16. Hongyi Li & Lyn Squire & Tao Zhang & Heng-fu Zou, 1999. "A Data Set on Income Distribution," CEMA Working Papers 575, China Economics and Management Academy, Central University of Finance and Economics.
  17. Cukierman, A. & Tommasi, M., 1997. "When Does It Take a Nixon to Go to China," Papers 30-97, Tel Aviv.
  18. Daron Acemoglu & Simon Johnson & James A. Robinson, 2001. "The Colonial Origins of Comparative Development: An Empirical Investigation," American Economic Review, American Economic Association, vol. 91(5), pages 1369-1401, December.
  19. Keefer, Philip & Knack, Stephen, 1997. "Why Don't Poor Countries Catch Up? A Cross-National Test of Institutional Explanation," Economic Inquiry, Western Economic Association International, vol. 35(3), pages 590-602, July.
  20. Randall S. Kroszner & Philip E. Strahan, 1999. "What Drives Deregulation? Economics and Politics of the Relaxation of Bank Branching Restrictions," The Quarterly Journal of Economics, Oxford University Press, vol. 114(4), pages 1437-1467.
  21. Di Tella, Rafael & Donna, Javier & MacCulloch, Robert, 2007. "Oil, Macro Volatility and Crime in the Determination of Beliefs in Venezuela," MPRA Paper 67002, University Library of Munich, Germany.
  22. Rose-Ackerman, Susan, 2002. ""Grand" corruption and the ethics of global business," Journal of Banking & Finance, Elsevier, vol. 26(9), pages 1889-1918, September.
  23. Oded Galor & Omer Moav, 2000. "Das Human Kapital," Working Papers 2000-17, Brown University, Department of Economics.
  24. Johnson, Simon & Kaufmann, Daniel & McMillan, John & Woodruff, Christopher, 2000. "Why do firms hide? Bribes and unofficial activity after communism," Journal of Public Economics, Elsevier, vol. 76(3), pages 495-520, June.
  25. Alberto Alesina & Allan Drazen, 1989. "Why are Stabilizations Delayed?," NBER Working Papers 3053, National Bureau of Economic Research, Inc.
  26. Alberto Alesina & Dani Rodrik, 1994. "Distributive Politics and Economic Growth," The Quarterly Journal of Economics, Oxford University Press, vol. 109(2), pages 465-490.
  27. Daniel Kaufmann & Shang-Jin Wei, 1999. "Does "Grease Money" Speed Up the Wheels of Commerce?," NBER Working Papers 7093, National Bureau of Economic Research, Inc.
  28. Beck, Thorsten & Clarke, George & Groff, Alberto & Keefer, Philip & Walsh, Patrick, 2000. "New tools and new tests in comparative political economy - the database of political institutions," Policy Research Working Paper Series 2283, The World Bank.
  29. De Long, J Bradford & Shleifer, Andrei, 1993. "Princes and Merchants: European City Growth before the Industrial Revolution," Journal of Law and Economics, University of Chicago Press, vol. 36(2), pages 671-702, October.
  30. Mike Burkart & Fausto Panunzi & Andrei Shleifer, 2002. "Family Firms," NBER Working Papers 8776, National Bureau of Economic Research, Inc.
    • Mike Burkart & Fausto Panunzi & Andrei Shleifer, 2003. "Family Firms," Journal of Finance, American Finance Association, vol. 58(5), pages 2167-2202, October.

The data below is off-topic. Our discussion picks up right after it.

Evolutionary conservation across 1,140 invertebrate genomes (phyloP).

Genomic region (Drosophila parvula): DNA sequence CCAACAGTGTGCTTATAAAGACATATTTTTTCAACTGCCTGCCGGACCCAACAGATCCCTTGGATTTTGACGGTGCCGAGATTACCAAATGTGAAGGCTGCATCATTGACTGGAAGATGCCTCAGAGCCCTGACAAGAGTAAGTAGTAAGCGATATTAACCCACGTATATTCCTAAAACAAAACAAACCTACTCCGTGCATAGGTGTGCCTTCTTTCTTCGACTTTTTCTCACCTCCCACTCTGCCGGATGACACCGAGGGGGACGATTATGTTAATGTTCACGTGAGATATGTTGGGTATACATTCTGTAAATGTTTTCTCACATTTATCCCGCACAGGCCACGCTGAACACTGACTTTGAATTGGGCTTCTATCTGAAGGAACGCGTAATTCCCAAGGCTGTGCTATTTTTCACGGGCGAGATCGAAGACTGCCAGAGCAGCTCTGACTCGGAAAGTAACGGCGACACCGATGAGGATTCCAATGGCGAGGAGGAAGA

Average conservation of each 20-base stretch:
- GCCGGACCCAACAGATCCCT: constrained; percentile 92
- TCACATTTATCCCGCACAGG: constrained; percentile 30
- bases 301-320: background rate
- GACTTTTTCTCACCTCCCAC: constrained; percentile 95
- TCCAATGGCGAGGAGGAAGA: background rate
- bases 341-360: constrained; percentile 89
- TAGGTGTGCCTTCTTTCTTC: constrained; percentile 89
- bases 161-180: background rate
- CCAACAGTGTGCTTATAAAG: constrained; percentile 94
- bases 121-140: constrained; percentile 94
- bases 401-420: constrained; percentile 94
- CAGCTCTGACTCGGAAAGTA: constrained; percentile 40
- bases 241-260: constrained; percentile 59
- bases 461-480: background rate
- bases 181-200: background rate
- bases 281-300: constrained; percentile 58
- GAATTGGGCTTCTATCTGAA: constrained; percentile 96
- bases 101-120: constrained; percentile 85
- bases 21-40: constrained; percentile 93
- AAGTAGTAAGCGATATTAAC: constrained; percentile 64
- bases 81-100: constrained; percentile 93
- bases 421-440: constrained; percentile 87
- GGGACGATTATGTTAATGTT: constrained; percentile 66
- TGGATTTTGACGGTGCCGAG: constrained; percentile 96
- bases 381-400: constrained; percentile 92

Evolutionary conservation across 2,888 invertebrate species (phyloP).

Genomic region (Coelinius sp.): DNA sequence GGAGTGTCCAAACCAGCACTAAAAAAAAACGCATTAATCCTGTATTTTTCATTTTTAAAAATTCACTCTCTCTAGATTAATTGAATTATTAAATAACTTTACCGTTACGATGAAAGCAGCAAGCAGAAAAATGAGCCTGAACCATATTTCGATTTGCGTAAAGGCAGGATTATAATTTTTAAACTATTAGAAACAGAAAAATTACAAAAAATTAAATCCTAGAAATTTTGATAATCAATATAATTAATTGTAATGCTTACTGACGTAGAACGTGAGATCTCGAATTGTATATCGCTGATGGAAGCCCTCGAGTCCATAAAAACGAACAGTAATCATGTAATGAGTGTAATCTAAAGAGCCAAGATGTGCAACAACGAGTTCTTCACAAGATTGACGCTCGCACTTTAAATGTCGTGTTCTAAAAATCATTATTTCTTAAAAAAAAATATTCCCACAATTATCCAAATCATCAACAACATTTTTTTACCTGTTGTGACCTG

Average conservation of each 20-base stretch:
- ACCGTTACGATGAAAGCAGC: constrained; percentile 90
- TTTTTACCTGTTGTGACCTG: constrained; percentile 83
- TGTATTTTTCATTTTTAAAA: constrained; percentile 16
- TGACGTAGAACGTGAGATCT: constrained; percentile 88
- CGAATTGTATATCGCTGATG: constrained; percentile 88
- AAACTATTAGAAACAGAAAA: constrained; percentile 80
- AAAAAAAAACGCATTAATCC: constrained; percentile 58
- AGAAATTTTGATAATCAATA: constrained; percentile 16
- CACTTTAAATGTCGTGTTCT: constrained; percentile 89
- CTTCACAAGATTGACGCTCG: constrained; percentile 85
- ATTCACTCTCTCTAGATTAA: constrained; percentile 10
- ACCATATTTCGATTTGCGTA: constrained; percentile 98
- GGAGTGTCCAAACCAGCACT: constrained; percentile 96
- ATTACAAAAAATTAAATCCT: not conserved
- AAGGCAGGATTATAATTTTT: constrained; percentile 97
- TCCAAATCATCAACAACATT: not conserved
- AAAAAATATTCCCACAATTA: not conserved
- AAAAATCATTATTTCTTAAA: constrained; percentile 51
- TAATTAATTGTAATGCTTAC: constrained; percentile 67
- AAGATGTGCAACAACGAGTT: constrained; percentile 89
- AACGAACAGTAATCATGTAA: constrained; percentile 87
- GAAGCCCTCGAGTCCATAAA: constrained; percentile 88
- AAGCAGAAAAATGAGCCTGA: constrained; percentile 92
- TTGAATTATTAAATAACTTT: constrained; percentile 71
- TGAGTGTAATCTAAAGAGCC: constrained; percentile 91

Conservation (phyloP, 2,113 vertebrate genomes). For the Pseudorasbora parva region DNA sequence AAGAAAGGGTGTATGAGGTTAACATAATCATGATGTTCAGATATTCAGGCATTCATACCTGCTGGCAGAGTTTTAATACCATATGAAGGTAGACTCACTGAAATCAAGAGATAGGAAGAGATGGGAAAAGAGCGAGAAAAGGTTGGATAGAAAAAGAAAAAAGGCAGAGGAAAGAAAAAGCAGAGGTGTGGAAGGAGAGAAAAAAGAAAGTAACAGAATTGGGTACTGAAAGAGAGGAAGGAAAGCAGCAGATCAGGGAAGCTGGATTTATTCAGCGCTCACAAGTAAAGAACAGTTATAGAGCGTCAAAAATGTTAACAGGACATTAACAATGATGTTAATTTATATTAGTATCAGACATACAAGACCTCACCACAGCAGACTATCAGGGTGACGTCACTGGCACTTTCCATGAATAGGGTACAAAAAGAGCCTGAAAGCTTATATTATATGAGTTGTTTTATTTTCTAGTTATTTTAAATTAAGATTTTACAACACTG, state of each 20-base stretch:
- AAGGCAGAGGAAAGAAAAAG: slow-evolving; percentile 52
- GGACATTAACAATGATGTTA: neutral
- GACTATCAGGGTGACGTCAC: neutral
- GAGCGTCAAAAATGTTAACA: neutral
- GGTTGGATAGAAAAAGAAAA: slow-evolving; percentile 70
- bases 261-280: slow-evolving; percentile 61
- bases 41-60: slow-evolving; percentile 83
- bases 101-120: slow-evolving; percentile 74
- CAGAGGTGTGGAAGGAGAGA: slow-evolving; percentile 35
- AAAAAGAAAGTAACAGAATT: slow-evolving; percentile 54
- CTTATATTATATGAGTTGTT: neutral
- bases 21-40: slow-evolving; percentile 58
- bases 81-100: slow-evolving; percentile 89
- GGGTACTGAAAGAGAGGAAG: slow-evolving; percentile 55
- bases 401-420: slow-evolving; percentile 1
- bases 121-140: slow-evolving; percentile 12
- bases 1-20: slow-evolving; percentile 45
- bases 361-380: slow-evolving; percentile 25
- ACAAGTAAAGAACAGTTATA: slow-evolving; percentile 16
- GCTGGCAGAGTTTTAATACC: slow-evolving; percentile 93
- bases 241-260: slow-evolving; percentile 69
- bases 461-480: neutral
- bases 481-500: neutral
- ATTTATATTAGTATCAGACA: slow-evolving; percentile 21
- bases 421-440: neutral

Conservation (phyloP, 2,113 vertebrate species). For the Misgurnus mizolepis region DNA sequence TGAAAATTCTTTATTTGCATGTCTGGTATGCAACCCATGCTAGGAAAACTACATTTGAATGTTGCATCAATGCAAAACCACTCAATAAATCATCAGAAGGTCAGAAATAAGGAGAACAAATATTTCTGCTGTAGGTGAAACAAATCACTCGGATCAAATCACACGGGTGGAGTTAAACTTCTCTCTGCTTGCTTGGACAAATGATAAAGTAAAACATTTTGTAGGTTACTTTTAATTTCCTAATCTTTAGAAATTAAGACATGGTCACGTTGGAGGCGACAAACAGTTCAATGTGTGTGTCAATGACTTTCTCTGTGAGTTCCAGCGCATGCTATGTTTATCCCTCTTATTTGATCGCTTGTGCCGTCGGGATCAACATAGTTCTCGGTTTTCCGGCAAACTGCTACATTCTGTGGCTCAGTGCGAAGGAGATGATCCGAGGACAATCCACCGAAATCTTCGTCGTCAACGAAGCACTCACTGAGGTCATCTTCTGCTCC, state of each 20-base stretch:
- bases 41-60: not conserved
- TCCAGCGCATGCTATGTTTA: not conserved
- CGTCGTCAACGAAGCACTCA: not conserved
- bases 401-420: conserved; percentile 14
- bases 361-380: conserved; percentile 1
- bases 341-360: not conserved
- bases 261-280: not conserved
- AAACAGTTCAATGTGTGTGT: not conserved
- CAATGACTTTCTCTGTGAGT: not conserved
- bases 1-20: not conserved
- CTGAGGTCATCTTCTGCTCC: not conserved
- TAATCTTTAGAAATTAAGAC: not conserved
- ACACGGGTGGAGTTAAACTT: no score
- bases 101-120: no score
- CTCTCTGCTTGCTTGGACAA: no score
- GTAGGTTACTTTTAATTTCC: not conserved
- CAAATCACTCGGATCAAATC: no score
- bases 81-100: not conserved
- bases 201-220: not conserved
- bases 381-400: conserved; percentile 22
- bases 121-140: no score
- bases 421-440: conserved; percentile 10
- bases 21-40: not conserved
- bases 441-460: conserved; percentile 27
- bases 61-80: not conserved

31. Francisco J. Buera & Alexander Monge-Naranjo & Giorgio E. Primiceri, 2008. "Learning the Wealth of Nations," NBER Working Papers 14595, National Bureau of Economic Research, Inc.
  32. Guiso, Luigi & Sapienza, Paola & Zingales, Luigi, 2003. "People's opium? Religion and economic attitudes," Journal of Monetary Economics, Elsevier, vol. 50(1), pages 225-282, January.
  33. Klaus Deininger & Lyn Squire, 1996. "A New Data Set Measuring Income Inequality," CEMA Working Papers 512, China Economics and Management Academy, Central University of Finance and Economics.
  34. Augustin Landier & David Thesmar & Mathias Thoenig, 2008. "Investigating capitalism aversion," Economic Policy, CEPR;CES;MSH, vol. 23, pages 465-497, 07.
  35. Fernandez, Raquel & Rodrik, Dani, 1991. "Resistance to Reform: Status Quo Bias in the Presence of Individual-Specific Uncertainty," American Economic Review, American Economic Association, vol. 81(5), pages 1146-55, December.
  36. Louis Putterman & John E. Roemer & Joaquim Silvestre, . "Does Egalitarianism Have A Future?," Department of Economics 96-09, California Davis - Department of Economics.
  37. Andvig, J.C. & Ove Moene, K., 1988. "How Corruption May Corrupt," Memorandum 20/1988, Oslo University, Department of Economics.
  38. Perotti, Roberto, 1996. "Growth, Income Distribution, and Democracy: What the Data Say," Journal of Economic Growth, Springer, vol. 1(2), pages 149-87, June.
  39. Rafael Di Tella & Juan Dubra & Robert MacCulloch, 2008. "A Resource Belief-Curse? Oil and Individualism," NBER Working Papers 14556, National Bureau of Economic Research, Inc.
  40. Ades, Alberto & Di Tella, Rafael, 1997. "National Champions and Corruption: Some Unpleasant Interventionist Arithmetic," Economic Journal, Royal Economic Society, vol. 107(443), pages 1023-42, July.
  41. Oded Galor & Omer Moav, 2005. "Land Inequality and the Origin of Divergence and Overtaking in the Growth Process: Theory and Evidence," 2005 Meeting Papers 24, Society for Economic Dynamics.
  42. Francisco Rodriguez & Dani Rodrik, 1999. "Trade Policy and Economic Growth: a Skeptic's Guide to the Cross-National Evidence," Working Papers 9912, Economic Research Forum, revised Apr 1999.